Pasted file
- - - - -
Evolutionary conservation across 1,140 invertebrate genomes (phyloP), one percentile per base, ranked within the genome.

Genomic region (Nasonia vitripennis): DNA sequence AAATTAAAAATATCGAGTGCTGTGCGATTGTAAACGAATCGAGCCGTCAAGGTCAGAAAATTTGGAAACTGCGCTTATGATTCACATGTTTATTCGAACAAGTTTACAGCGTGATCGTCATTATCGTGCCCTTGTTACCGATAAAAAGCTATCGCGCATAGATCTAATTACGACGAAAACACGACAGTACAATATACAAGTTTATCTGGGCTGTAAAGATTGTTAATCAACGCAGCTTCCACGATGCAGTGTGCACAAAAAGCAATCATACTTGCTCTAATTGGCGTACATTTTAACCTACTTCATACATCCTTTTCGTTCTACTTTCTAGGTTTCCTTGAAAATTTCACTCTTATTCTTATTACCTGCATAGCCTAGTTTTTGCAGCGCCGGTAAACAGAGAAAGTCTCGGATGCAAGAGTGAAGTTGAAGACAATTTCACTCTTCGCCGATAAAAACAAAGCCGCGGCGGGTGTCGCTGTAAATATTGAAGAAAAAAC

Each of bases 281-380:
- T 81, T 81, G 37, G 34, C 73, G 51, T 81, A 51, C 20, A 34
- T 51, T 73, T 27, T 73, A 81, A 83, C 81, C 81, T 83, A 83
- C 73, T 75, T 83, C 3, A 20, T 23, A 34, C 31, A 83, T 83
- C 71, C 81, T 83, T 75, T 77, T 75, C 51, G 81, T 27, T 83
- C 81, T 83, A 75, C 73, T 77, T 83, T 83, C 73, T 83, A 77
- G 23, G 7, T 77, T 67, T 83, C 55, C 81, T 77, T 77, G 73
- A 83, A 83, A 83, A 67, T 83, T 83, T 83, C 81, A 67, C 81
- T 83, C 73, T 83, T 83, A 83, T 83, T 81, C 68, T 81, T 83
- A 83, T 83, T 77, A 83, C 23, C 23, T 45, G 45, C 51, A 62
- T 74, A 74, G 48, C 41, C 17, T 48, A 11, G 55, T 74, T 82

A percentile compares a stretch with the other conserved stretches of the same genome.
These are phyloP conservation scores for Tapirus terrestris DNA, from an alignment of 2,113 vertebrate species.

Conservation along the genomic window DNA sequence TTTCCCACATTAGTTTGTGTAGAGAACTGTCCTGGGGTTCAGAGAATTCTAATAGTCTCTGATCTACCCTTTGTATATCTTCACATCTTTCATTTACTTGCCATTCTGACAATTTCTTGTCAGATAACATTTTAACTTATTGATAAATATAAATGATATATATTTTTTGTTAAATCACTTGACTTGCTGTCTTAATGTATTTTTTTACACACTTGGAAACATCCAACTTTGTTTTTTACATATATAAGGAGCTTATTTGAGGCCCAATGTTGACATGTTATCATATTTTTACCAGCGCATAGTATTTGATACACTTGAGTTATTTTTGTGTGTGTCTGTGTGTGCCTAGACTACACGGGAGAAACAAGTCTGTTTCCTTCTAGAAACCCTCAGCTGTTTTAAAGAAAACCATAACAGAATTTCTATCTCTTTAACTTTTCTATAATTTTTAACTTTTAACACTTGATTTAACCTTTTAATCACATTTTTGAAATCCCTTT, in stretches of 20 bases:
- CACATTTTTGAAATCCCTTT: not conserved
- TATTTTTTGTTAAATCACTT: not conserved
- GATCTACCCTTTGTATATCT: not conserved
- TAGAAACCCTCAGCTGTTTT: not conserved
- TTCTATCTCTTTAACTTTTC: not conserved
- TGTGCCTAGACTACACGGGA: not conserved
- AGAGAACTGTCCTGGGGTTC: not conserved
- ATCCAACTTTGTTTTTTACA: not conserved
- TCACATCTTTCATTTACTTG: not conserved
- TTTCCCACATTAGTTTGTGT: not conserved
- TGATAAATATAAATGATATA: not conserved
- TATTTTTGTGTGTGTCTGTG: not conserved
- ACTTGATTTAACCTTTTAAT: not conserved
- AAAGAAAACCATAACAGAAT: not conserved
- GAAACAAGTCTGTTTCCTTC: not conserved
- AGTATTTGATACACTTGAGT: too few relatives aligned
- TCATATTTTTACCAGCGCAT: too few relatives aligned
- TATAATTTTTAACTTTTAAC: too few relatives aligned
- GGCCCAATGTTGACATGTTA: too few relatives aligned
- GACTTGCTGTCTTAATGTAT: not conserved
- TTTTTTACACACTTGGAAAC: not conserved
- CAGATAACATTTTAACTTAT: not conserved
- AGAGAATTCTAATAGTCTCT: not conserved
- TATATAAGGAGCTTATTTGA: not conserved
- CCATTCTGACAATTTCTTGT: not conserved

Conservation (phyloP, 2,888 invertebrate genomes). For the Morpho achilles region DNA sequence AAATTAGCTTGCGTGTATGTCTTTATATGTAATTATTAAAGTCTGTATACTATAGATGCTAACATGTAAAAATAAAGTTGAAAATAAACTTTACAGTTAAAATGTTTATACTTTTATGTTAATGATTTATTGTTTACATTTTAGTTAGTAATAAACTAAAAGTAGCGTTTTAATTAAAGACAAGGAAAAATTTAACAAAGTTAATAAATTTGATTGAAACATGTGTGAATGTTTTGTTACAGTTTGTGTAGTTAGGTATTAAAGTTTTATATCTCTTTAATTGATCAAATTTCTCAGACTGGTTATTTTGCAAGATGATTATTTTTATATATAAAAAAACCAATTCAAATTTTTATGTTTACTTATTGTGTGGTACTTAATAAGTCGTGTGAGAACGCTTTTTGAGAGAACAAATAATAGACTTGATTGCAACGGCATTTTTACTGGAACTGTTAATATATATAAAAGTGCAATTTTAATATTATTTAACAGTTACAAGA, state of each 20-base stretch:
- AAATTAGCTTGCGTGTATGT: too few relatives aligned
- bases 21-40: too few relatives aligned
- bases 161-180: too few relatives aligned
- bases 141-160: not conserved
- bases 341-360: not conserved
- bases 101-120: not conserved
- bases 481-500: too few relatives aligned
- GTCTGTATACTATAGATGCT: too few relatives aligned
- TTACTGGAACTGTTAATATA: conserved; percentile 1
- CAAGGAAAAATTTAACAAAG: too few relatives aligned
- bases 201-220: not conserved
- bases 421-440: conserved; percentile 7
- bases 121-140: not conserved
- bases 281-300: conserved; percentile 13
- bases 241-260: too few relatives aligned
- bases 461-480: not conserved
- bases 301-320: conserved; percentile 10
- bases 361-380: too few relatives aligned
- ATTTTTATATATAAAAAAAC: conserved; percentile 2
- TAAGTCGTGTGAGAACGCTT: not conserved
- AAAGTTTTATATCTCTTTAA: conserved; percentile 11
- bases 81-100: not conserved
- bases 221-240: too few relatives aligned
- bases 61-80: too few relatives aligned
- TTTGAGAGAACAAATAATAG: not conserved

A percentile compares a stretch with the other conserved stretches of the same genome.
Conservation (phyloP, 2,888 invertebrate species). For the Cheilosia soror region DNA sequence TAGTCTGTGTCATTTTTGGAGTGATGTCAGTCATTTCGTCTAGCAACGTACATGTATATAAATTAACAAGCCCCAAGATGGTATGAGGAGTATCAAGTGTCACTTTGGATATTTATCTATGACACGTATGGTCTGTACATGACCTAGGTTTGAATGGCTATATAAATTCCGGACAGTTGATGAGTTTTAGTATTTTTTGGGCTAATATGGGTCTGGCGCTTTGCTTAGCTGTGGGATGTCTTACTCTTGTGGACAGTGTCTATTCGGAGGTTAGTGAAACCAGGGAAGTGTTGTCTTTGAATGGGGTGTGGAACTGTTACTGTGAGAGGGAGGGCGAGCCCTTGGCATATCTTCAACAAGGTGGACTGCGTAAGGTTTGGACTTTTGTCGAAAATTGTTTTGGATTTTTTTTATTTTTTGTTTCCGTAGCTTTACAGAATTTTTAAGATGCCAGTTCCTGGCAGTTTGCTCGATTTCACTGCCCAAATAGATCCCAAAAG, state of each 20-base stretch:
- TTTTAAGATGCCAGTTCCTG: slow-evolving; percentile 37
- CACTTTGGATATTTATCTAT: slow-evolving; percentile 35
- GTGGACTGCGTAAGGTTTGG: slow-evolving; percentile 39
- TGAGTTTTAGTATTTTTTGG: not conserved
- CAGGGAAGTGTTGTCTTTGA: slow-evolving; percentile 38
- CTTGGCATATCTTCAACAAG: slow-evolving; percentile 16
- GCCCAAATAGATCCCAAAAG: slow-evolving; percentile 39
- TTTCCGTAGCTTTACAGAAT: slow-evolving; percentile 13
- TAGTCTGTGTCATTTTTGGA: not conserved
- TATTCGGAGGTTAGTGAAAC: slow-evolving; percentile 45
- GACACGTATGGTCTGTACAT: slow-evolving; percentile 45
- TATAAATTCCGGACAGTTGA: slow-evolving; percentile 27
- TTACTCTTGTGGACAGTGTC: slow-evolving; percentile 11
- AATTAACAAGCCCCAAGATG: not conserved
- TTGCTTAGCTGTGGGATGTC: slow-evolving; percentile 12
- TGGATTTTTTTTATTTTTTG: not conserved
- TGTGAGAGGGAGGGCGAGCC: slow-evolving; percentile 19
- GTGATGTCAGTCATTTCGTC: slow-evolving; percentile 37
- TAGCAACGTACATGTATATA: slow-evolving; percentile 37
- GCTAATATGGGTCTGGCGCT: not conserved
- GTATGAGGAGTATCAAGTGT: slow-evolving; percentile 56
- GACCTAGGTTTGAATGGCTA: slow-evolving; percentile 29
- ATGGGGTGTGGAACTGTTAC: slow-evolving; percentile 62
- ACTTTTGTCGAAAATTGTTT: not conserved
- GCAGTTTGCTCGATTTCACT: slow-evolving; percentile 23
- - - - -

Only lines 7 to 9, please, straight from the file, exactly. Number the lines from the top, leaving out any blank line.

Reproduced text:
- C 71, C 81, T 83, T 75, T 77, T 75, C 51, G 81, T 27, T 83
- C 81, T 83, A 75, C 73, T 77, T 83, T 83, C 73, T 83, A 77
- G 23, G 7, T 77, T 67, T 83, C 55, C 81, T 77, T 77, G 73